Could you imagine a store where everything was organized alphabetically? Ketchup would be located next to Kellogg's cereal. Ham would be next to hammers. It just wouldn't make sense. 

At this point, you may be wondering "isn't information architecture the same thing as UX?" 

The quick and dirty answer is no, they're not the same thing. 

Let's dig into that a bit more by talking about the difference between IA and UX. 

Remember the definition of UX? It's the process of making a product or service useful, relevant, and meaningful for people. 

By comparison, IA is the organization and structure of content and information with the goal of helping people understand what they see, find what they need, and complete tasks. 

When you see those two definitions side by side, you can see that IA is one of the pieces that make up UX. 

After all, how could you make a product useful, relevant, and meaningful if no one could make sense of what they're seeing and find what they actually needed. 

Like we talked about in the intro to UX video, as a UX generalist, you also need to be a competent information architect. 

You are in charge of organizing information onscreen in a way that is useful, findable, and helps users complete tasks in the simplest way possible. 

Now that you have a basic understanding of information architecture, let's talk about the four main components of IA: Labeling organization, navigation and search. 

As an easy way to remember it, don't forget to 

mow your LONS of information. 

First, let's talk about labeling systems or how you represent information. 

Labels and titles help people figure out whether or not the page, content, link, button, et cetera, will have the information they're looking for.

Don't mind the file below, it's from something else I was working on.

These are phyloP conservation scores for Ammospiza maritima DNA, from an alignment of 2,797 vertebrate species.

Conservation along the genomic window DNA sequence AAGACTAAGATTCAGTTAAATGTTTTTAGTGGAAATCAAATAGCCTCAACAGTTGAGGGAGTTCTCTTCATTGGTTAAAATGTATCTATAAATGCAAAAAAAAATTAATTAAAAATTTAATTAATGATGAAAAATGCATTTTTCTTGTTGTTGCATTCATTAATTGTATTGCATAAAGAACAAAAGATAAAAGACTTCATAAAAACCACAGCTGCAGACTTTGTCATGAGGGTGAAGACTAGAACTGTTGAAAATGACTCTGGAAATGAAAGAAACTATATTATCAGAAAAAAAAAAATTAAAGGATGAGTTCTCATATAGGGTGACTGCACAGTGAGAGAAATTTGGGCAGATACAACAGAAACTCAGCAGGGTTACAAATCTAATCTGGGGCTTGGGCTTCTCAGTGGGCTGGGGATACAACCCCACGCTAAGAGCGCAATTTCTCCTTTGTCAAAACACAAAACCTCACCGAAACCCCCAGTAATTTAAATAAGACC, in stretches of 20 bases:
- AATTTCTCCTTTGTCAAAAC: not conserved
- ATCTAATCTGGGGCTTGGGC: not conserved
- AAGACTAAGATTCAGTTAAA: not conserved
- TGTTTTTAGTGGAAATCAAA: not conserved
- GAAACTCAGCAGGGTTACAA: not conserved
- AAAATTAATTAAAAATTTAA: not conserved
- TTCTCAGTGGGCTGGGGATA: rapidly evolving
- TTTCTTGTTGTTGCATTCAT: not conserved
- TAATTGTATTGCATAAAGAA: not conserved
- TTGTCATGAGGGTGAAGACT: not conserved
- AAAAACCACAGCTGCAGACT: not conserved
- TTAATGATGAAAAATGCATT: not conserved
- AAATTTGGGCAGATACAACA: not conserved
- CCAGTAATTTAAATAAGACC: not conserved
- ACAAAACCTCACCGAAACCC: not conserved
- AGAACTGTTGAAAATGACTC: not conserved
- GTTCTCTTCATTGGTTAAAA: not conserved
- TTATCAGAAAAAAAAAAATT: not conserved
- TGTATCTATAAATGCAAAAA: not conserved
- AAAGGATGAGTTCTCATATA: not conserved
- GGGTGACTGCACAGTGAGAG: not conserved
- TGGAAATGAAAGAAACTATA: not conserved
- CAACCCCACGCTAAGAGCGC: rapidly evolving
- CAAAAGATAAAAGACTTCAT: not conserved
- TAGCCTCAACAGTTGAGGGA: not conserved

Using the grocery store example, products like deodorant, shampoo, and hand soap can be found under the label of personal hygiene. 

Just like Blu-ray discs, TVs, and gaming consoles can be found under the label of electronics. 

As a grocery store shopper, you don't expect to find jello in the frozen food aisle. 

That's because the label doesn't match up with how the product has been categorized. 

People quickly scan labels before reading anything else to figure out if they're in the right place. 

And if it's worth their time. It's best to choose labels that are universally understood and familiar to users. 

Make sure these labels reflect the user's perspective, not yours.

Do your best to avoid using unfamiliar words or words, just to make your content seem more interesting. 

Use what's familiar. 

Next there's organization. There are two parts to organization, schemes and structures. 

Let's start with schemes, and no, we're not talking about pyramid schemes or the idiotic schemes of Wiley coyote trying to kill the road runner.   

No, we're talking about how you categorize content and how you establish relationships between pieces of information.